1 Cor 15:1-11
You know, when I hear John's account of what happened on that first Easter morning, I wonder at the different reactions that people had to the empty tomb. Particularly, I wonder why it was that Peter and the disciple "whom Jesus loved" were so quick to head back home after seeing the empty tomb. Mary's reaction I understand - even though she thought Jesus was still dead, she wanted to go out and find the body so that she could provide it with the dignity and respect that it deserved. But I can't really understand why Peter and the other disciple went home. It's not as if they believed that Jesus was resurrected - they didn't go home and start telling people that Jesus was risen. In fact, they must have thought that he was still dead or they wouldn't have locked themselves in a room with the other disciples a week later. So I don't understand why they just left Mary and went home - why they didn't continue looking with her to find Jesus' body.
Unless, maybe just maybe, they didn't go looking because they were afraid of what they would find. You see Peter and the other disciple and in fact all the rest of the disciples weren't coming into Sunday looking too good. On Thursday night and moving into Friday morning, they had all abandoned Jesus to his arrest, they had failed to put their bodies in place of his, Peter had denied Jesus three times, and not one of them hung around to take him down from the cross and put him in the tomb. If I were a disciple, I might actually be a little worried that Jesus wasn't in fact dead, that he might in fact be walking around looking to find me. Because who knows what would happen when he did?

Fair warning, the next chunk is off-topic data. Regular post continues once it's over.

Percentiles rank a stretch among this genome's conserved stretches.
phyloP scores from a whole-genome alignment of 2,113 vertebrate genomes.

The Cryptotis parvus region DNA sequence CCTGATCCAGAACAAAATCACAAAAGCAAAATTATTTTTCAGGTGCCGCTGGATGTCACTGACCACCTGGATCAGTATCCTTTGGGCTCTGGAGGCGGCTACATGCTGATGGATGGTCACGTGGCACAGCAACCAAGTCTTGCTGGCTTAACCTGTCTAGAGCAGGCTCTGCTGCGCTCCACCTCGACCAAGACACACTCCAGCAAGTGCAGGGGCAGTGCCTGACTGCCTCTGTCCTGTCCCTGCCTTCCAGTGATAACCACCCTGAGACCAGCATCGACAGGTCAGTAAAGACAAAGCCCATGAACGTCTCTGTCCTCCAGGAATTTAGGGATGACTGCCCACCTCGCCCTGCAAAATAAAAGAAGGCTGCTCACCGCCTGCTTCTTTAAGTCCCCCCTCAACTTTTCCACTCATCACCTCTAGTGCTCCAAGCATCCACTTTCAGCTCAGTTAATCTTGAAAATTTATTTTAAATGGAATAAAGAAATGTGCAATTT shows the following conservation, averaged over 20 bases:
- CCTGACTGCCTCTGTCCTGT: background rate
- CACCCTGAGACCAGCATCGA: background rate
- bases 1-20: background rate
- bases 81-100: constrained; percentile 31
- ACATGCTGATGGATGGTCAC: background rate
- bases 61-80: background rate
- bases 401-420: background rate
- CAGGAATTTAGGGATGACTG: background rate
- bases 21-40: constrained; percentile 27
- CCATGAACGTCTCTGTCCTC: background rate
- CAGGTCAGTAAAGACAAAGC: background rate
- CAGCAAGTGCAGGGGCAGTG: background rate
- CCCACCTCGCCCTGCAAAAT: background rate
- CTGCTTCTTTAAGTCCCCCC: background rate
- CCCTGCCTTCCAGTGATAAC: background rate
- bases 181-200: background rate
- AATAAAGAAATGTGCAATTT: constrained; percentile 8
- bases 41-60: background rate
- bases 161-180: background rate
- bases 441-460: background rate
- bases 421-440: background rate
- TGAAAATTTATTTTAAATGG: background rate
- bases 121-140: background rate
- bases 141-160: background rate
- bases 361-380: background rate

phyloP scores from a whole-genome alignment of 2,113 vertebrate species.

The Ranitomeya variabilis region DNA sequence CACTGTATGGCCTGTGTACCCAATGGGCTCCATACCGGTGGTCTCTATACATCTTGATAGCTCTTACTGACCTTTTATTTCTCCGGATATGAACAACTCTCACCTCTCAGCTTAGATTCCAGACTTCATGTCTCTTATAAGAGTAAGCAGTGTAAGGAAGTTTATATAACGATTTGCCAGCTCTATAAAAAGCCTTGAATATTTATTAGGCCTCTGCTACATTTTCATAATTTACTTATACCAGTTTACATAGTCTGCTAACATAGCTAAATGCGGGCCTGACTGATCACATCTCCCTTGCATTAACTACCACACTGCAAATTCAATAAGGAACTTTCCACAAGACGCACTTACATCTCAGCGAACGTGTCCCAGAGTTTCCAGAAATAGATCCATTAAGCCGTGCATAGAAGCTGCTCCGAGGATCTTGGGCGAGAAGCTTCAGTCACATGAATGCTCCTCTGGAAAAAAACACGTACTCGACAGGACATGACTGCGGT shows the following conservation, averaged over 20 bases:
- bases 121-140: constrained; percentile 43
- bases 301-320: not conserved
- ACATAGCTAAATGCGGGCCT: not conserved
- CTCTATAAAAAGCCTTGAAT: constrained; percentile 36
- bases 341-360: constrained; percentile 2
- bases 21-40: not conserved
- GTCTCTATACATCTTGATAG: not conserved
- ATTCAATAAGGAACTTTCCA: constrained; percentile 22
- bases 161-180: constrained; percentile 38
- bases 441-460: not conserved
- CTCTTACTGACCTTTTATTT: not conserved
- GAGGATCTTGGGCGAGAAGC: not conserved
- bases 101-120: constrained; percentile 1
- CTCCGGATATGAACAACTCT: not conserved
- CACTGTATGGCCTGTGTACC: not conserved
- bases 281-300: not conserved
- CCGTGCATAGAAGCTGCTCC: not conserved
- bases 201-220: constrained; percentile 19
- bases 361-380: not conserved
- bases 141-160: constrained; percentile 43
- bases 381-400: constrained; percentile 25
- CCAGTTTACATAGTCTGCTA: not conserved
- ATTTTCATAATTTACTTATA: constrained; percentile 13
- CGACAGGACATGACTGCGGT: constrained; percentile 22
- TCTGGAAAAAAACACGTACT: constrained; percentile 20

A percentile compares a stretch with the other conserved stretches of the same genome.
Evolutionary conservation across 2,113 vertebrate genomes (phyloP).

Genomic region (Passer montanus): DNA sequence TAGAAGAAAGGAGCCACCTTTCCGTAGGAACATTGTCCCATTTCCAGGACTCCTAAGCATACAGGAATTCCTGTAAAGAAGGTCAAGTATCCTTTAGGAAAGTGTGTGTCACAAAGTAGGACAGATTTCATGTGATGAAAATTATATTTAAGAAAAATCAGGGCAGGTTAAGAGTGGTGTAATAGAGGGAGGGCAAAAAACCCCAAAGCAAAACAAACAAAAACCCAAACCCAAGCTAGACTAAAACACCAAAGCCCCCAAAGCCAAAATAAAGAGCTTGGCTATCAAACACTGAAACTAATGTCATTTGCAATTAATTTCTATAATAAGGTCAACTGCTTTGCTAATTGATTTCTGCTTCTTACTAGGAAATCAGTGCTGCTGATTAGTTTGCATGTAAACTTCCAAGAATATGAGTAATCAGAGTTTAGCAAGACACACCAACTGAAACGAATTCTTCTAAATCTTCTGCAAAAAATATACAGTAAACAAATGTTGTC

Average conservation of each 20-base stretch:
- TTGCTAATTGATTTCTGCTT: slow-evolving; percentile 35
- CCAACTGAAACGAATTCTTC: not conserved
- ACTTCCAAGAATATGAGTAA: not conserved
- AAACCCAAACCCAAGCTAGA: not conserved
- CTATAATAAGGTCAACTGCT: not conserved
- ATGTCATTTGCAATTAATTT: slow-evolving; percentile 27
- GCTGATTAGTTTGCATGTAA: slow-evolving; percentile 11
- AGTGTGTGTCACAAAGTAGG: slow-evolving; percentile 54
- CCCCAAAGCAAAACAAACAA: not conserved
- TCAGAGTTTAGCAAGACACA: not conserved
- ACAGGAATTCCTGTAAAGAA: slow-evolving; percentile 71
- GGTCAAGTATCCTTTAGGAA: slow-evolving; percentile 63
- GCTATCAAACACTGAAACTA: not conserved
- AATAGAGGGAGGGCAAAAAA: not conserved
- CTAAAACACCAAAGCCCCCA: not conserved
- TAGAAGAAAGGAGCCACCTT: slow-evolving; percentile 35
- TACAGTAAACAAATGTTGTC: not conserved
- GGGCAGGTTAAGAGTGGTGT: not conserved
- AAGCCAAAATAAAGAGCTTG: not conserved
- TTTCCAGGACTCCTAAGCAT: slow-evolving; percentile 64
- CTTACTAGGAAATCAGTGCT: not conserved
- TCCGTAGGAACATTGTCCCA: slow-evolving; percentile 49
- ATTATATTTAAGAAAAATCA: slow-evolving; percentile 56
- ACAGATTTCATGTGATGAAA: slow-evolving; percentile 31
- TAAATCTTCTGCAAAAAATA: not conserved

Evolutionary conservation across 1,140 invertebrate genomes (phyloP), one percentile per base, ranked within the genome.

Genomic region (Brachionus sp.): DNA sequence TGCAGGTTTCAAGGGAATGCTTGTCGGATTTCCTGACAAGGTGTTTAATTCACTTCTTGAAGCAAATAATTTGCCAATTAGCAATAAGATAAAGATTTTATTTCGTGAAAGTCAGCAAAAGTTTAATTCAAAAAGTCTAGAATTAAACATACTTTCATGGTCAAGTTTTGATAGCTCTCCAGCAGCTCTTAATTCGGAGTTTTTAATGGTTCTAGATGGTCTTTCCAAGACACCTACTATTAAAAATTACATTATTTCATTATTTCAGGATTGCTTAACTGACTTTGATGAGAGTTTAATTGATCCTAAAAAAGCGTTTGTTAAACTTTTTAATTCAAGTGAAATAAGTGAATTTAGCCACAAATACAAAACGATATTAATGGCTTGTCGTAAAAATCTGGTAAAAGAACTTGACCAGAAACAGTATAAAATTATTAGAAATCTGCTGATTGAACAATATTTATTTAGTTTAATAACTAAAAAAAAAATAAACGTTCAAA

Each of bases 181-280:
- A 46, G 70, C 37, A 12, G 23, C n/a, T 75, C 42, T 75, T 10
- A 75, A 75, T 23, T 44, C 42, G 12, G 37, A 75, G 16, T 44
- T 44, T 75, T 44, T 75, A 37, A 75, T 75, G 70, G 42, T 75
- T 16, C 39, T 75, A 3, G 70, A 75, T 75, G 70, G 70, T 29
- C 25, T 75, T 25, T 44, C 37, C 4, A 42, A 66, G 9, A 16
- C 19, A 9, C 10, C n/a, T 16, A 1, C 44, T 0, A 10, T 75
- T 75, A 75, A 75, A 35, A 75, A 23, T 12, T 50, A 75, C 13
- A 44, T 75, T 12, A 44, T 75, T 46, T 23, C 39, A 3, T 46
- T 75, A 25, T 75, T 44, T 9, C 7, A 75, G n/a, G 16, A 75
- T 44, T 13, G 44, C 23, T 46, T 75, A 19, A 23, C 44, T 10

I guess Jesus' followers reaction to his body's disappearance from the tomb was connected to whether or not they thought his return would be a good thing. For the disciples whose consciences were wracked with guilt, they would have been a little apprehensive of the whole thing. For the women who followed Jesus, including Mary Magdalene, the discovery of Jesus would be the most amazing thing in the world. They had nothing to worry about, no fear of reprisals, they, of all the disciples, had been the only ones whose loyalty to Jesus had passed the test. So it was natural that they would be out looking. Where the disciples were operating out of fear, the women were looking for a reason to hope.
We are here today, most of us, I would guess because we are like the women looking for some reason to hope. What I mean is, we are here looking for something more than just the knowledge that Jesus was crucified on Good Friday. We all have our different reasons for looking - but I would hazard a guess that most likely you are here because you're hoping that there is no body. You're hoping that the tomb is empty, not because somebody stole the body, but for a much better reason. Like all Christians gathered in church this morning, you're hoping that our ultimate disloyalty to Christ - abandoning and betraying him - will have a positive outcome. You're hoping, like I am, that our disloyalty hasn't ruined everything, that it won't lead to payback, that it won't lead to our deaths in exchange. We're all desperate to hear that this story has a happy ending, that our wish for forgiveness will be fulfilled, that our hope for a better future will come true. And so we're here, looking into the tomb, like Mary and Peter and that anonymous beloved disciple, looking for Jesus.